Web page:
Searching over 5,500,000 cases.


searching
Buy This Entire Record For $7.95

Download the entire decision to receive the complete text, official citation,
docket number, dissents and concurrences, and footnotes for this case.

Learn more about what you receive with purchase of this case.

United States v. Hood

United States District Court, E.D. Tennessee

August 11, 2017

UNITED STATES,
v.
KARL HOOD,

          ORDER

          HARRY S. MATTICE, JR. UNITED STATES DISTRICT JUDGE

         On July 12, 2017, United States Magistrate Judge Christopher H. Steger filed his Report and Recommendations, (Doc. 30), pursuant to 28 U.S.C. § 636(b)(1). Therein, Magistrate Judge Steger recommended that Defendant's Motion to Suppress, (Doc. 19), be granted in part and denied in part. (Doc. 30 at 9). On July 26, 2017, Defendant filed timely objections to the Report and Recommendations. (Doc. 31).

         The Court has now reviewed the entire record relevant to the instant objections, and for the reasons described below, the Court will ACCEPT and ADOPT Magistrate Judge Steger's Report and Recommendations and will GRANT in part and DENY in part Defendant's Motion to Suppress.

         I. BACKGROUND The Parties have not objected to the Magistrate Judge's recitation of the facts, and the Court concludes that it is accurate.[1] The pertinent facts as summarized by Magistrate Judge Steger are as follows:

During the execution of the search warrant at Defendant's residence on August 24, 2016, law enforcement found firearms, crack, powder cocaine, pills, cash and drug paraphernalia. Defendant was arrested and taken to the Hamilton County, Tennessee jail where, on September 13, 2016, he made two phone calls from the jail facility using the jail phone system. Both calls were recorded and Defendant made inculpatory statements during these calls. Defendant contends that the recordings of these phone calls should be suppressed.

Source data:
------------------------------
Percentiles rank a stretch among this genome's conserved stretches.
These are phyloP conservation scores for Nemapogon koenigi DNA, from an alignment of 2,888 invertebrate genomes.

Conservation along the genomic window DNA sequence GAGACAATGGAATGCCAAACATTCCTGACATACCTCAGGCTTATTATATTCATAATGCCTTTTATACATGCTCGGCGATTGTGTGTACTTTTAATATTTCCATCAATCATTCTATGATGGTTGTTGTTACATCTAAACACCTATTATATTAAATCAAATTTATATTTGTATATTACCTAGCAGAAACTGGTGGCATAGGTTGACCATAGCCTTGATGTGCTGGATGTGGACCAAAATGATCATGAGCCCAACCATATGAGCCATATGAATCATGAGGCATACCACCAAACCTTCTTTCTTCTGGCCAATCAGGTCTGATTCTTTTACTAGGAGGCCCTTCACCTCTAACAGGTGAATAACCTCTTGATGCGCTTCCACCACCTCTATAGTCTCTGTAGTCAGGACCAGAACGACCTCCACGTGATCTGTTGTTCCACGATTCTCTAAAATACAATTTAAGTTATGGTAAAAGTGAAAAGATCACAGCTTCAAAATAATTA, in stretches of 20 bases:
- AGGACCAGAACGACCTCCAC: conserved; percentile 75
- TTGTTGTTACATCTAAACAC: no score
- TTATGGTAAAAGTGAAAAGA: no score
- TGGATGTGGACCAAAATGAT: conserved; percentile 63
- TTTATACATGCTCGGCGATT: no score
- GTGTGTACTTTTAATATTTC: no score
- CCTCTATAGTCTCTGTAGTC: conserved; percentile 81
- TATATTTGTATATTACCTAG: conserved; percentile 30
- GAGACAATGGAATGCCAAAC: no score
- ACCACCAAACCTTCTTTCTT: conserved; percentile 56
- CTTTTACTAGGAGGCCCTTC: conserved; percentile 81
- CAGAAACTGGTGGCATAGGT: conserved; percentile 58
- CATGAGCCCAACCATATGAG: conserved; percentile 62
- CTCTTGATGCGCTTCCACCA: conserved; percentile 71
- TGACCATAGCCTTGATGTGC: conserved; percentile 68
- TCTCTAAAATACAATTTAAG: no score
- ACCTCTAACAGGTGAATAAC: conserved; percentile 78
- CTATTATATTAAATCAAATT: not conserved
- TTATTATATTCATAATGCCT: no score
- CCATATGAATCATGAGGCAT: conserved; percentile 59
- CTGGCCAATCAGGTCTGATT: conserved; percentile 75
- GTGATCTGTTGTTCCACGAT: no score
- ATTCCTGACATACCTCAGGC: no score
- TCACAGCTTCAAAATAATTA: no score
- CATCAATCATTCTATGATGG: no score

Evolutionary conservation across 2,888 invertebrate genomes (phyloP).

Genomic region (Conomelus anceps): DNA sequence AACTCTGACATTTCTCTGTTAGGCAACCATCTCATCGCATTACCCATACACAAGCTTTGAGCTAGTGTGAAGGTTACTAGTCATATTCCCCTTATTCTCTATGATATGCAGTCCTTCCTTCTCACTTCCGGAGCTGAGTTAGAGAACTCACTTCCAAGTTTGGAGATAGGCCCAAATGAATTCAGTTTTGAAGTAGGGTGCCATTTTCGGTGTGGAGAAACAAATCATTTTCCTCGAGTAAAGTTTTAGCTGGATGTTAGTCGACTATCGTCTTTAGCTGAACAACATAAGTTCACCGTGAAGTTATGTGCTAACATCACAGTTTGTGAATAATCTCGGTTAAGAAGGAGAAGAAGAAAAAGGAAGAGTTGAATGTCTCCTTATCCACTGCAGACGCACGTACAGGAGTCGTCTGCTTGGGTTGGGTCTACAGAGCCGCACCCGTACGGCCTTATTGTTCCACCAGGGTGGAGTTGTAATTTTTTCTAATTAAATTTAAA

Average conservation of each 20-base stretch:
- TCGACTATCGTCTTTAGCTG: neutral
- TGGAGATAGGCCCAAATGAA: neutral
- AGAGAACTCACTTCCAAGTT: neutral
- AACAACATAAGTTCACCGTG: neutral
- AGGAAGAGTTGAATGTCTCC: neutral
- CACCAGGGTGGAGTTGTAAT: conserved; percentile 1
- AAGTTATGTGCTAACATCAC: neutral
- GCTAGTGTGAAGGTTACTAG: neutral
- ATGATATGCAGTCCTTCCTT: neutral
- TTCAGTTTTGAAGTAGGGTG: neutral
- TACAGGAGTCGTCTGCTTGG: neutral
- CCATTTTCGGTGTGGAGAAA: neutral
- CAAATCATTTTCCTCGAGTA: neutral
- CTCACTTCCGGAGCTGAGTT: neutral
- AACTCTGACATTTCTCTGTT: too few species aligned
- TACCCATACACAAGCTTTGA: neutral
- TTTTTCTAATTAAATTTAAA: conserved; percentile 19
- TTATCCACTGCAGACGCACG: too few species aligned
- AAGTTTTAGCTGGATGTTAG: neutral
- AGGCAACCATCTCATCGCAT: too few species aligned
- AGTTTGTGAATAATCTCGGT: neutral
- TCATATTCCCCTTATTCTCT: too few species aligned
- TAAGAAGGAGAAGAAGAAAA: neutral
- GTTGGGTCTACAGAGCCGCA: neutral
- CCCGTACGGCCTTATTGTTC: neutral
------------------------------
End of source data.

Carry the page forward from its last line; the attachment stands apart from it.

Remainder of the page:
Defendant does not contend that the recording of his phone calls from the jail was, by itself, a violation of his Fourth Amendment rights. During the evidentiary hearing on Defendant's motion to suppress, Special Agent Adam Baldwin of the Bureau of Alcohol, Tobacco, Firearms and Explosives testified concerning Defendant's jailhouse phone calls. More specifically, Special Agent Baldwin stated that, in 2016, he was assisting local law enforcement with the investigation of Defendant. According to Special Agent Baldwin, when a call is placed from or received by a Hamilton County jail inmate, a pre-recorded warning is played at the beginning of the call advising the participants that the call may be recorded. He verified that this warning was given in advance of both phone calls made by Defendant on September 13, 2016. Consequently, when Defendant engaged in those telephone conversations, he had full knowledge that his conversations were subject to being recorded.
Defendant's sole argument for suppressing the recorded jailhouse calls is the same argument he makes to suppress the evidence obtained from the search of his residence. In both instances, Defendant contends the affidavit used to obtain the search warrant lacked probable cause and should never have been issued. Consequently, he argues, all evidence found at the residence pursuant to the August 24 search, as well as the September 13 recorded phone calls, should be suppressed as fruit of the poisonous tree. Defendant's arguments, therefore, are entirely reliant on the validity of the search warrant, a discussion of which follows.